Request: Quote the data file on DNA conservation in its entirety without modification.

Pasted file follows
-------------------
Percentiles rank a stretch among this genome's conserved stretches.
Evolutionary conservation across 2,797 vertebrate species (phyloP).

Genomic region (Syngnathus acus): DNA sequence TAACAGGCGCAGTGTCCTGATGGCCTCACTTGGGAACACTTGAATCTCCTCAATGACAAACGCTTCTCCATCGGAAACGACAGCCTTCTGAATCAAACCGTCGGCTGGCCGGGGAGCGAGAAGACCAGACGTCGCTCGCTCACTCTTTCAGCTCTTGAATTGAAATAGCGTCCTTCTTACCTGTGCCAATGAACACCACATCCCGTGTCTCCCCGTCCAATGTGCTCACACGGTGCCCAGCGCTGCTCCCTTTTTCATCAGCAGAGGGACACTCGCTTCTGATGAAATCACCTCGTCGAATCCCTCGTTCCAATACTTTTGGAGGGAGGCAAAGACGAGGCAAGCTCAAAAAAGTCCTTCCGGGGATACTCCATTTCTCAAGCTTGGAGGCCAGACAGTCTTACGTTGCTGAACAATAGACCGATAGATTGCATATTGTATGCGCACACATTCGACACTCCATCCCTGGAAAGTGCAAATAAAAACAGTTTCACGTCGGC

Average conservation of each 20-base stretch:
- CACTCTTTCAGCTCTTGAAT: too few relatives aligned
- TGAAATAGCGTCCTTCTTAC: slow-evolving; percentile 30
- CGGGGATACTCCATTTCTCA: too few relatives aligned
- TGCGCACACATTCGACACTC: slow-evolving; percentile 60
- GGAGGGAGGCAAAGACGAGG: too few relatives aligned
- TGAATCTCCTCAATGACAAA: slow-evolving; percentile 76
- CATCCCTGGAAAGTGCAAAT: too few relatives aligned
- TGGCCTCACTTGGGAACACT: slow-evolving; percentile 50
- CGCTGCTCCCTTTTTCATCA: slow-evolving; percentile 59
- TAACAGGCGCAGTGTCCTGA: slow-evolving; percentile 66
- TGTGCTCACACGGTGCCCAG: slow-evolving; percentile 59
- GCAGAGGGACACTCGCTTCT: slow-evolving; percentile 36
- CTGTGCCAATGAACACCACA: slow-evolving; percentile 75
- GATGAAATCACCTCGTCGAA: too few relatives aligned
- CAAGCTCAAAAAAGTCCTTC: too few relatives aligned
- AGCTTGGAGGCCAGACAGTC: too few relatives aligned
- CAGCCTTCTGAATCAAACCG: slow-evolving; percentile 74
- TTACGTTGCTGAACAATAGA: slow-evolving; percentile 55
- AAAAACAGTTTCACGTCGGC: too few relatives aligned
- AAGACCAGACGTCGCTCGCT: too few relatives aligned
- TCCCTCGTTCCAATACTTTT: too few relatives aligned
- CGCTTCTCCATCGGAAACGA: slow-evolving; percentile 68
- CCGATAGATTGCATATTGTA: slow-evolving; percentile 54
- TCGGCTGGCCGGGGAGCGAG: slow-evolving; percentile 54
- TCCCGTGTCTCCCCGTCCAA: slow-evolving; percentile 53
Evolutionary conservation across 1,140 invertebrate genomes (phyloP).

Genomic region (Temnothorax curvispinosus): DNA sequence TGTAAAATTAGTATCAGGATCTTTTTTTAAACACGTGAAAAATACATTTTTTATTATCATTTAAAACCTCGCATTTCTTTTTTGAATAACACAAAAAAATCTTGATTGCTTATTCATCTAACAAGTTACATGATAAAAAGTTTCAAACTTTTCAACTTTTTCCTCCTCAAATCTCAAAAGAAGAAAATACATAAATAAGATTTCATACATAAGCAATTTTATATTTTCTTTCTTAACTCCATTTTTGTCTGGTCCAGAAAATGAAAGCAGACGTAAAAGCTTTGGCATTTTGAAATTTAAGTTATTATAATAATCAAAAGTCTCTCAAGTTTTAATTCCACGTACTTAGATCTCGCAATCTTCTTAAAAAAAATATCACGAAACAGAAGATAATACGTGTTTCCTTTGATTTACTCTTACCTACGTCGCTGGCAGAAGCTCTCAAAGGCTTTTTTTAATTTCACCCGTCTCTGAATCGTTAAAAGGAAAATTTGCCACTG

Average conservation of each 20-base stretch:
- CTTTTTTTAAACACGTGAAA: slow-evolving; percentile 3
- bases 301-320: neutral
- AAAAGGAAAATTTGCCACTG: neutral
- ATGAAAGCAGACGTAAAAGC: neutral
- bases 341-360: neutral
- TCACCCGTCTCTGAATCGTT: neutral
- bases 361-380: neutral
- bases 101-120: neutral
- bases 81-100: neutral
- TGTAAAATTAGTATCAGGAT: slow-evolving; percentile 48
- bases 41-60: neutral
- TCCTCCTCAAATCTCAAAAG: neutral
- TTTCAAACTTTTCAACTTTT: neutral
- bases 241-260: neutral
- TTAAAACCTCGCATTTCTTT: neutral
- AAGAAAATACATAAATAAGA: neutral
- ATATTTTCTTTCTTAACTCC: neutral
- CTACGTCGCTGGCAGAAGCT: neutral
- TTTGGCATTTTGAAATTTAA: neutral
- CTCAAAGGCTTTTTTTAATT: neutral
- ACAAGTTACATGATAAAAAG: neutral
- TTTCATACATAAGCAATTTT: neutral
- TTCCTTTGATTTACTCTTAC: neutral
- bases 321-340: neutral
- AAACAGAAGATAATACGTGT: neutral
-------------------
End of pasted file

Percentiles rank a stretch among this genome's conserved stretches.
Evolutionary conservation across 2,797 vertebrate species (phyloP).

Genomic region (Syngnathus acus): DNA sequence TAACAGGCGCAGTGTCCTGATGGCCTCACTTGGGAACACTTGAATCTCCTCAATGACAAACGCTTCTCCATCGGAAACGACAGCCTTCTGAATCAAACCGTCGGCTGGCCGGGGAGCGAGAAGACCAGACGTCGCTCGCTCACTCTTTCAGCTCTTGAATTGAAATAGCGTCCTTCTTACCTGTGCCAATGAACACCACATCCCGTGTCTCCCCGTCCAATGTGCTCACACGGTGCCCAGCGCTGCTCCCTTTTTCATCAGCAGAGGGACACTCGCTTCTGATGAAATCACCTCGTCGAATCCCTCGTTCCAATACTTTTGGAGGGAGGCAAAGACGAGGCAAGCTCAAAAAAGTCCTTCCGGGGATACTCCATTTCTCAAGCTTGGAGGCCAGACAGTCTTACGTTGCTGAACAATAGACCGATAGATTGCATATTGTATGCGCACACATTCGACACTCCATCCCTGGAAAGTGCAAATAAAAACAGTTTCACGTCGGC

Average conservation of each 20-base stretch:
- CACTCTTTCAGCTCTTGAAT: too few relatives aligned
- TGAAATAGCGTCCTTCTTAC: slow-evolving; percentile 30
- CGGGGATACTCCATTTCTCA: too few relatives aligned
- TGCGCACACATTCGACACTC: slow-evolving; percentile 60
- GGAGGGAGGCAAAGACGAGG: too few relatives aligned
- TGAATCTCCTCAATGACAAA: slow-evolving; percentile 76
- CATCCCTGGAAAGTGCAAAT: too few relatives aligned
- TGGCCTCACTTGGGAACACT: slow-evolving; percentile 50
- CGCTGCTCCCTTTTTCATCA: slow-evolving; percentile 59
- TAACAGGCGCAGTGTCCTGA: slow-evolving; percentile 66
- TGTGCTCACACGGTGCCCAG: slow-evolving; percentile 59
- GCAGAGGGACACTCGCTTCT: slow-evolving; percentile 36
- CTGTGCCAATGAACACCACA: slow-evolving; percentile 75
- GATGAAATCACCTCGTCGAA: too few relatives aligned
- CAAGCTCAAAAAAGTCCTTC: too few relatives aligned
- AGCTTGGAGGCCAGACAGTC: too few relatives aligned
- CAGCCTTCTGAATCAAACCG: slow-evolving; percentile 74
- TTACGTTGCTGAACAATAGA: slow-evolving; percentile 55
- AAAAACAGTTTCACGTCGGC: too few relatives aligned
- AAGACCAGACGTCGCTCGCT: too few relatives aligned
- TCCCTCGTTCCAATACTTTT: too few relatives aligned
- CGCTTCTCCATCGGAAACGA: slow-evolving; percentile 68
- CCGATAGATTGCATATTGTA: slow-evolving; percentile 54
- TCGGCTGGCCGGGGAGCGAG: slow-evolving; percentile 54
- TCCCGTGTCTCCCCGTCCAA: slow-evolving; percentile 53
Evolutionary conservation across 1,140 invertebrate genomes (phyloP).

Genomic region (Temnothorax curvispinosus): DNA sequence TGTAAAATTAGTATCAGGATCTTTTTTTAAACACGTGAAAAATACATTTTTTATTATCATTTAAAACCTCGCATTTCTTTTTTGAATAACACAAAAAAATCTTGATTGCTTATTCATCTAACAAGTTACATGATAAAAAGTTTCAAACTTTTCAACTTTTTCCTCCTCAAATCTCAAAAGAAGAAAATACATAAATAAGATTTCATACATAAGCAATTTTATATTTTCTTTCTTAACTCCATTTTTGTCTGGTCCAGAAAATGAAAGCAGACGTAAAAGCTTTGGCATTTTGAAATTTAAGTTATTATAATAATCAAAAGTCTCTCAAGTTTTAATTCCACGTACTTAGATCTCGCAATCTTCTTAAAAAAAATATCACGAAACAGAAGATAATACGTGTTTCCTTTGATTTACTCTTACCTACGTCGCTGGCAGAAGCTCTCAAAGGCTTTTTTTAATTTCACCCGTCTCTGAATCGTTAAAAGGAAAATTTGCCACTG

Average conservation of each 20-base stretch:
- CTTTTTTTAAACACGTGAAA: slow-evolving; percentile 3
- bases 301-320: neutral
- AAAAGGAAAATTTGCCACTG: neutral
- ATGAAAGCAGACGTAAAAGC: neutral
- bases 341-360: neutral
- TCACCCGTCTCTGAATCGTT: neutral
- bases 361-380: neutral
- bases 101-120: neutral
- bases 81-100: neutral
- TGTAAAATTAGTATCAGGAT: slow-evolving; percentile 48
- bases 41-60: neutral
- TCCTCCTCAAATCTCAAAAG: neutral
- TTTCAAACTTTTCAACTTTT: neutral
- bases 241-260: neutral
- TTAAAACCTCGCATTTCTTT: neutral
- AAGAAAATACATAAATAAGA: neutral
- ATATTTTCTTTCTTAACTCC: neutral
- CTACGTCGCTGGCAGAAGCT: neutral
- TTTGGCATTTTGAAATTTAA: neutral
- CTCAAAGGCTTTTTTTAATT: neutral
- ACAAGTTACATGATAAAAAG: neutral
- TTTCATACATAAGCAATTTT: neutral
- TTCCTTTGATTTACTCTTAC: neutral
- bases 321-340: neutral
- AAACAGAAGATAATACGTGT: neutral